Encyclopedia of Clinical Neuropsychology

2018 Edition
| Editors: Jeffrey S. Kreutzer, John DeLuca, Bruce Caplan


  • Douglas I. KatzEmail author
Reference work entry
DOI: https://doi.org/10.1007/978-3-319-57111-9_1926


The inability to correctly carry out a learned, skilled motor act despite the preserved capability of the sensorimotor system to produce the intended movement.

Current Knowledge

Apraxia is thought to involve a loss of representations or the inability to adequately access representations of learned movements and motor skills in the damaged brain. This may lead to a loss of recall of the concept or configuration of the movement or the inability to transform or implement the representational knowledge of the movement into a well-coordinated, properly configured, and sequenced gesture. The diagnosis of apraxia requires the exclusion of cognitive and sensorimotor impairments that may affect the ability to carry out the motor skill, such as arousal, attention, intention, language deficits or weakness, discoordination, movement disorders, and sensory loss.

Assessment: Assessment for apraxia involves asking a patient to carry out pantomimes of movements (e.g., “show me how you...

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References and Readings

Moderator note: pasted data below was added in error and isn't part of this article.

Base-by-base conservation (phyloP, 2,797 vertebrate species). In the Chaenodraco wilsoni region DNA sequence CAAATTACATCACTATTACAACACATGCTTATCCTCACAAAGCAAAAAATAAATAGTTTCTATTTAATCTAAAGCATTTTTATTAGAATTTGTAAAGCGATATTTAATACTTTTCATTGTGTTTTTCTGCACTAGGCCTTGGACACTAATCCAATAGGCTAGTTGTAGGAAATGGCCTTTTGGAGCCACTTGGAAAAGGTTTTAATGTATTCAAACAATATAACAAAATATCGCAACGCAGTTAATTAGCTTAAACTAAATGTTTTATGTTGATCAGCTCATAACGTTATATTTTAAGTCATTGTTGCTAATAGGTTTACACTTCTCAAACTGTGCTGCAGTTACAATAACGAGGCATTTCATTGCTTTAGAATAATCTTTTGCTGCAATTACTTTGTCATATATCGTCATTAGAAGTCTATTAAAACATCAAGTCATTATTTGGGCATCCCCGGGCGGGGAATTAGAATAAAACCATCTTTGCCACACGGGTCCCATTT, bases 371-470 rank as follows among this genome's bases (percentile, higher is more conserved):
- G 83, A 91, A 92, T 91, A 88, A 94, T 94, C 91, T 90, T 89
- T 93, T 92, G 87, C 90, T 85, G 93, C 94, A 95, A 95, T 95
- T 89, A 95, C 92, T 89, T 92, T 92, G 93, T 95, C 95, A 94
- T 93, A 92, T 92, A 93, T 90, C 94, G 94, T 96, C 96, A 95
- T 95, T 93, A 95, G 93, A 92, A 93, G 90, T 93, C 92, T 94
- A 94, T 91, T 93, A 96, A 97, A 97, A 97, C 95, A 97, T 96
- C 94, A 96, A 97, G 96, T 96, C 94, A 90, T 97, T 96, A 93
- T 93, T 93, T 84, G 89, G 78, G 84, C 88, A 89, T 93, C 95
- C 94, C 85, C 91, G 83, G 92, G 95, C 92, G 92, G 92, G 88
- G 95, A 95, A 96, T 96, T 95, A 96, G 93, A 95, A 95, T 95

1. De Renzi, E. (1990). Apraxia. In F. Boller & J. Grafman (Eds.), Handbook of neuropsychology (Vol. 2, pp. 245–263). New York: Elsevier.Google Scholar
  2. Heilman, K. M. (1997). Disorders of skilled movements: Limb apraxia. In T. E. Feinberg & M. J. Farah (Eds.), Behavioral neurology and neuropsychology (pp. 227–235). New York: McGraw Hill.Google Scholar
  3. Liepmann, H. (1900). Das Krankheitsbild der Apraxie (motorische Asymbolie) auf Grund eines Falles von einseitiger Apraxie. Monatschrift Psychiatrie und Neurologic, 8, 15–44, 102–132, 182–197.Google Scholar
  4. Rothi, L. J. G., & Heilman, K. M. (1997). Apraxia: The neuropsychology of action. East Sussex: Psychology Press.Google Scholar

Copyright information

© Springer International Publishing AG, part of Springer Nature 2018

Authors and Affiliations

  1. 1.Department of NeurologyBoston University School of MedicineBraintreeUSA